85. 85. • These drugs inhibit the NN type of nicotinic receptors that are present on the autonomic ganglia (both sympathetic and parasympathetic). • The therapeutic effect (decrease in blood pressure) is due to the decrease in neurotransmission through sympathetic ganglia whereas decreased transmission through parasympathetic ganglia is responsible for the adverse effects like urinary retention and dry mouth. • Hexamethonium and trimethaphan are the drugs in this group and are used as antidotes for nicotine poisoning.
  86. 86. • Trimethaphan is given intravenously to produce controlled hypotension during certain surgical procedures due to its rapid and short action (15 minutes) • Trimethapan is used along with nitroprusside as a slow i.v. infusion for hypertensive emergencies in aortic dissection.
  87. 87. Guanethidine: depletes the stores of noradrenaline in the adrenergic neurons and also blocks its release. Because of the adverse effects like postural hypotension, diarrhoea and sexual dysfunction, guanethidine is not used.
  88. 88. Reserpine It is an alkaloid obtained from Rauwolfia serpentina (Sarpagandhi) that grows in India. MECHANISM OF ACTION: • In the adrenergic neurons, it binds to the vesicles that store monoamines like noradrenaline, dopamine and 5-HT and destroys these vesicles. • Reserpine thus depletes the stores of these monoamines and reduces BP. • Depletion of monoamines particularly dopamine is thought to be responsible for the antipsychotic effects of reserpine
  89. 89. USES: Hypertension Initial - 0.5 mg daily for 1 or 2 weeks Maintenance - 0.1-0.25 mg PO OD Use higher dosages cautiously occurrence of mental depression or other adverse reactions may increase Psychiatric Disorders 0.5 mg daily, but may range from 0.1 to 1 mg; titrate dose according to patient response Tardive Dyskinesia 0.25 mg q6hr; may increase by 0.1-0.25 mg to a total of 5 mg daily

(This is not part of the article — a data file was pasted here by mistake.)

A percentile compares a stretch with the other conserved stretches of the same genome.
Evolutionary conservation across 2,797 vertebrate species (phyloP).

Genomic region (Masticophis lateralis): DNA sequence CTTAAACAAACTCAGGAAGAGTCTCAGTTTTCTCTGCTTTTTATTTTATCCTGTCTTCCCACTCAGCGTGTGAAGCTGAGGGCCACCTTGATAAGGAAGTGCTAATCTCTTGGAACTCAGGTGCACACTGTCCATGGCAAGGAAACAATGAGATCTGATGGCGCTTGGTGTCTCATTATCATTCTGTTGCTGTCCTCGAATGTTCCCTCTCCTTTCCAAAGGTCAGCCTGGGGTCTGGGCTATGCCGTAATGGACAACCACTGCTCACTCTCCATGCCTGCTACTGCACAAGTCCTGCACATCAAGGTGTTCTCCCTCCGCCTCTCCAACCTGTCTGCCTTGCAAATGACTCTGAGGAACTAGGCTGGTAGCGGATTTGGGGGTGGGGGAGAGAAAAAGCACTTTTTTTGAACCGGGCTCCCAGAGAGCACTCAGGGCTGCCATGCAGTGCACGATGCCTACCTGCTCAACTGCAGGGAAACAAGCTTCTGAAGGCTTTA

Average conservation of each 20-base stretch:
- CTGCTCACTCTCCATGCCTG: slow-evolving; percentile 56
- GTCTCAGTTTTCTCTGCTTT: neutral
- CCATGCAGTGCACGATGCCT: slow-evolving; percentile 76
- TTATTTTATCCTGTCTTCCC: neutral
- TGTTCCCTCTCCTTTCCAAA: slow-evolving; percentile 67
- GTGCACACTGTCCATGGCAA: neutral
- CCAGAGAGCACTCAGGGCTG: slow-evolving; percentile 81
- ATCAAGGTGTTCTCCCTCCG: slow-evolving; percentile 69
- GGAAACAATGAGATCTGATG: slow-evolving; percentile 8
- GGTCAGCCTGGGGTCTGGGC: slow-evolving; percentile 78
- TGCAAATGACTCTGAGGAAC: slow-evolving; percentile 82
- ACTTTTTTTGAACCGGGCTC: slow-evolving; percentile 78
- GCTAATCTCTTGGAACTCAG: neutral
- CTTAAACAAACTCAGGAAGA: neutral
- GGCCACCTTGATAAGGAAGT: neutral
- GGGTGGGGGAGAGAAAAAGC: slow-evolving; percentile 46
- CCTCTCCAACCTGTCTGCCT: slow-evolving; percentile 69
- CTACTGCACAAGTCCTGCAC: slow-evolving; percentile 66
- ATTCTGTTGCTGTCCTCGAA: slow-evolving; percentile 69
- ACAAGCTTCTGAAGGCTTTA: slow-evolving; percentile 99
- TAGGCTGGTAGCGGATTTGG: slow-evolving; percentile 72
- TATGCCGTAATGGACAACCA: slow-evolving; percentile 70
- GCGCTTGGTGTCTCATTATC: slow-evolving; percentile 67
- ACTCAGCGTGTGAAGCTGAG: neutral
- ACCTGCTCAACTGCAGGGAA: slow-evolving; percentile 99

90. 90. ADVERSE EFFECTS: drowsiness, depression, nightmares, parkinsonism, postural hypotension, oedema, weight gain, gynaecomastia and sexual dysfunction AVAILABLE FORMS AND DOSAGES: tablet - 0.1mg, 0.25mg It is not currently in clinical practice
  91. 91. 181
  92. 92. 182
  93. 93. 183 Major determinant - Aorta
  94. 94. 187
  95. 95. 189
  96. 96. 190
  97. 97. 191
  98. 98. 192
  99. 99. WHO guidelines 2021
  100. 100. CASE SCENARIO ANSWER The patient has Joint National Committee stage 1 hypertension. The strong family history suggests that this patient has essential hypertension. Need to do ECHO, LFT, RFT, Sr. electrolytes Non-Pharmacological management - behavioral, including dietary changes and aerobic exercise. 198
  101. 101. CONTD.. Thiazide diuretics in low doses are inexpensive, have relatively few side effects, and are effective in many patients with mild hypertension. Other first-line agents include angiotensin-converting enzyme inhibitors, angiotensin receptor blockers, and calcium channel blockers. A single agent should be prescribed and the patient reassessed in a month. If a second agent is needed, one of the two agents should be a thiazide diuretic. Once blood pressure is controlled, patients should be followed periodically to reinforce the need for compliance with both lifestyle changes and medications. 199
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  104. 104. REFERENCES: 1. Goodman and Gilman’s Pharmacological basis of therapeutics 13th edition 2. Katzung Clinical Pharmacology 15th edition 3. KD Tripathi Essentials of Medical Pharmacology 8th edition 4. RS Satoskar Pharmacology and Pharmacotherapeutics 26th edition Web references - Google, slideshare, Osmosis videos, Pubmed 202